It is time women enter the conversations
Rugby rumours are a dime a dozen these days, with the most frequent rumours surrounding the expansion of competitions like the 6 Nations in Europe and the Rugby Championship in the Southern Hemisphere. However, these rumours do not touch on how these expansions could affect the women’s game.
The most recent of these expansion rumours involves South Africa joining the 6 Nations after 2023, but none of the rumours even mention that South Africa has a national women’s team that could be added to the Women’s 6 Nations. The rumours were dismissed by SANZAAR (South Africa, New Zealand, Australia and Argentina Rugby) boss Andy Marinos on Wednesday 26 February, however the exclusion of women’s rugby from this conversation is just the latest example of why movements like 20×20 are still vital to development of rugby and sport as a whole.
Can’t see, Can’t be
The 20×20 movement started in October 2018, with the goal of increasing the participation in, and media coverage of, women’s sport by 20pc by the end of 2020, and has gained a lot of momentum on social media since its beginning.
“20×20 is a campaign that is about creating a cultural shift in our perception of girls and women in Sport,” said Enya Hand, a representative of 20×20. Hand explained that there are five chapters of the movement which will take place throughout the campaign: Perception, Role Models, Skills, Participation and Future.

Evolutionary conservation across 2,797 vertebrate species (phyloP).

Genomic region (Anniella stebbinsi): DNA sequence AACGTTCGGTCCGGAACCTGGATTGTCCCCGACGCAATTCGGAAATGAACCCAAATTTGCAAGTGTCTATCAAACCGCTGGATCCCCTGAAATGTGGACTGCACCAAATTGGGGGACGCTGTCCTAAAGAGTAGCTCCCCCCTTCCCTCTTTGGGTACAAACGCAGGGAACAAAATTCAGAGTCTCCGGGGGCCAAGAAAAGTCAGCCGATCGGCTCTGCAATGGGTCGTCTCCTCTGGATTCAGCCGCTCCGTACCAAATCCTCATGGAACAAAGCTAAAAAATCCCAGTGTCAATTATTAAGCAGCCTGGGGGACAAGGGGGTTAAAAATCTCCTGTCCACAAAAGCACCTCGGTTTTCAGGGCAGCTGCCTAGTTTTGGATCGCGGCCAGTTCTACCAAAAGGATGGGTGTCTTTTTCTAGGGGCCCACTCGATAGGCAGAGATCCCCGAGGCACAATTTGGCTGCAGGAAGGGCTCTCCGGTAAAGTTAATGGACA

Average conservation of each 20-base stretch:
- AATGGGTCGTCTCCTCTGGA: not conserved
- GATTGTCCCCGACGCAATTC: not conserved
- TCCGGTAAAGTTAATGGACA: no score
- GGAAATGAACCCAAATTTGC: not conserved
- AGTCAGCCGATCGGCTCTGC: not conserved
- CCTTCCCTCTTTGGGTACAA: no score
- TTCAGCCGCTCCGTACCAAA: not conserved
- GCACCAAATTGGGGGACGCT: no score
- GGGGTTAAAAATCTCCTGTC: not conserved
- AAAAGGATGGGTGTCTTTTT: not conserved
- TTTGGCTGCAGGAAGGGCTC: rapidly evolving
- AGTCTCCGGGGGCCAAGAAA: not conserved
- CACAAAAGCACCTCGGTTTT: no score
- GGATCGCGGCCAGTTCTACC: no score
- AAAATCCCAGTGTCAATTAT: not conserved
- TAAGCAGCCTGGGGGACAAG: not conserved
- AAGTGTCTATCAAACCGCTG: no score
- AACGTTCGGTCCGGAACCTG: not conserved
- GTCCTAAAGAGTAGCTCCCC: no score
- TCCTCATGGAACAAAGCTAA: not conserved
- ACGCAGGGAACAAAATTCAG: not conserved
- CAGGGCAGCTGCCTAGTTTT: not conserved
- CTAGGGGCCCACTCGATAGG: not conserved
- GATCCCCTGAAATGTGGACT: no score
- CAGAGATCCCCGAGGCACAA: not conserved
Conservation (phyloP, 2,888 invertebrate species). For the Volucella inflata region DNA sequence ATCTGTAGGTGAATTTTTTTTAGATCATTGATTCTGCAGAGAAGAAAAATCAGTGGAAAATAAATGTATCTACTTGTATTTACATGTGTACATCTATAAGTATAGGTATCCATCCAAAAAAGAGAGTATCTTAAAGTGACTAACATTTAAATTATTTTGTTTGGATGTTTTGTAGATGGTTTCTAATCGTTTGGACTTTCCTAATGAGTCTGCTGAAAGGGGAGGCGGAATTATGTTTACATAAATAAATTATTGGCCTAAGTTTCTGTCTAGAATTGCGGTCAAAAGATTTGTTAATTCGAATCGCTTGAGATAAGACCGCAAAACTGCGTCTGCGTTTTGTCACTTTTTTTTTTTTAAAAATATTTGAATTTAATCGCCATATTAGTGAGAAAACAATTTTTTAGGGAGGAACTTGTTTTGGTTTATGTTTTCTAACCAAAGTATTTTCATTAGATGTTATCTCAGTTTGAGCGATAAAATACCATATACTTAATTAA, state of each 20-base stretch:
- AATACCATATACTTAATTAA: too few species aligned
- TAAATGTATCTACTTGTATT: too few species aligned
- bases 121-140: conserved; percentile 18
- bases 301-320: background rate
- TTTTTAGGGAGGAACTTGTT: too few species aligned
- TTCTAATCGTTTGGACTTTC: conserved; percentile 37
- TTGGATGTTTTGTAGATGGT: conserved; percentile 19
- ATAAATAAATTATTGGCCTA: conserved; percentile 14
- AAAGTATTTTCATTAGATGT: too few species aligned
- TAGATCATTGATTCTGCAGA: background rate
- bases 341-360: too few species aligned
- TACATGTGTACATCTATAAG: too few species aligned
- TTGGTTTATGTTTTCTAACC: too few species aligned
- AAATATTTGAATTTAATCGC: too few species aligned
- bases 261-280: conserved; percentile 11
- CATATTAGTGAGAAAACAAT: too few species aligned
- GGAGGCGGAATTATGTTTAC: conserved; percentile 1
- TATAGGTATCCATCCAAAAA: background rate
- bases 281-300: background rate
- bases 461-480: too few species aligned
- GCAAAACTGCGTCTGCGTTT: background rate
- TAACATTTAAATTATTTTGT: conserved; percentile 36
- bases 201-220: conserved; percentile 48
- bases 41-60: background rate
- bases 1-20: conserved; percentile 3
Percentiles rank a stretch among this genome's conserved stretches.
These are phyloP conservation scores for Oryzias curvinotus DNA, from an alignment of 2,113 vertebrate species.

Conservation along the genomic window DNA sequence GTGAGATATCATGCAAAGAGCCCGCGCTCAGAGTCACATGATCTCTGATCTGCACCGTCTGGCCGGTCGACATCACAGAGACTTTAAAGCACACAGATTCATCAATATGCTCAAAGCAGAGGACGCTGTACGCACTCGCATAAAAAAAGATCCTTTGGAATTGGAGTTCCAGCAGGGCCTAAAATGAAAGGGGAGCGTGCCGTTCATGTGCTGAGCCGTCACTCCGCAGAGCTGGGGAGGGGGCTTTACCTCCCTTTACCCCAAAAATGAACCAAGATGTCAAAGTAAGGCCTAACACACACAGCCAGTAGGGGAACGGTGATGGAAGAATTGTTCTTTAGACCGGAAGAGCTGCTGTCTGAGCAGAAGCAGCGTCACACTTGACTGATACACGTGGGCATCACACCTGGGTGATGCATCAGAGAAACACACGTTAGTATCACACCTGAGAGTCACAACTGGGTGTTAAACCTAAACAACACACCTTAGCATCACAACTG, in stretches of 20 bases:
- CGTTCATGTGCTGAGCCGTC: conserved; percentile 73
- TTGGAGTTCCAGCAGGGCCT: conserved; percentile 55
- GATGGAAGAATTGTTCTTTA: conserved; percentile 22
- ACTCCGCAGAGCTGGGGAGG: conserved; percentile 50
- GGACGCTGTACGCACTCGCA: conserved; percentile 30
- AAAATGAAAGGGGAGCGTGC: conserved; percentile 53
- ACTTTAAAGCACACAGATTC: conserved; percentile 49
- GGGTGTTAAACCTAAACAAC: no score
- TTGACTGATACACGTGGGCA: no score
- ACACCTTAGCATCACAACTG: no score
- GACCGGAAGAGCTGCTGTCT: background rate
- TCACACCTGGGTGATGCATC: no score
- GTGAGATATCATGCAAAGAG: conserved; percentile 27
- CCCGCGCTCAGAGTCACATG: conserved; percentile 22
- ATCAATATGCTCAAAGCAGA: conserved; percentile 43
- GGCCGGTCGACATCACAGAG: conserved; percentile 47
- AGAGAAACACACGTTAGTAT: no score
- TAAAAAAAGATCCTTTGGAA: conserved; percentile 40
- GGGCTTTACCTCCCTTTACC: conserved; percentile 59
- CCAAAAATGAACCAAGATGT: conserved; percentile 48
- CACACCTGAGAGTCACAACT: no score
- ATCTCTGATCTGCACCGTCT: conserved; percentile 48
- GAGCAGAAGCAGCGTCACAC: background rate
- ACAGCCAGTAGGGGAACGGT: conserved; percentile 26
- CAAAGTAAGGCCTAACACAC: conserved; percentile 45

The principle that if a young girl cannot see how far they can go with sport they will not believe that they can make it far in sport, is central to 20×20’s drive for better visibility, which launched the hashtag #CantSeeCantBe. This hashtag is present across all of 20×20’s media platforms, which is the main focus of the campaign at this point.
“I think there’s great momentum around the campaign and great hype on social media but meeting the targets and goals is a funny one,” said Emma Duffy, a journalist with The 42 who has written a number of articles on the Women’s 6 Nations. “A lot of it, I feel, may be lip service and maybe even tokenism; yes, you can tweet #20×20 #CantSeeCantBee but if you’re not getting out and going to games etc, that’s no good.”
Duffy is not the only one to support the campaign, but question its effectiveness outside of social media.
“I’ve seen the clubs are doing a good job of pushing it on their social media but at the end of the day it’s a programme that is trying to improve visibility and improve involvement in women’s sport,” said Joe Walsh, Dublin City University Ladies Rugby Club’s assistant coach. “Especially as someone who is involved in the game … you have to know what it is about so that you can be involved in it.”
“I definitely know what [20×20] is and I definitely know why they are doing it but how they are going to [increase representation and participation] and what they want us to do is probably something that I should be more aware of,” added Walsh.
However, “there has been a general shift and it has encouraged people to think about the unconscious bias they may have towards men’s sport,” said Duffy.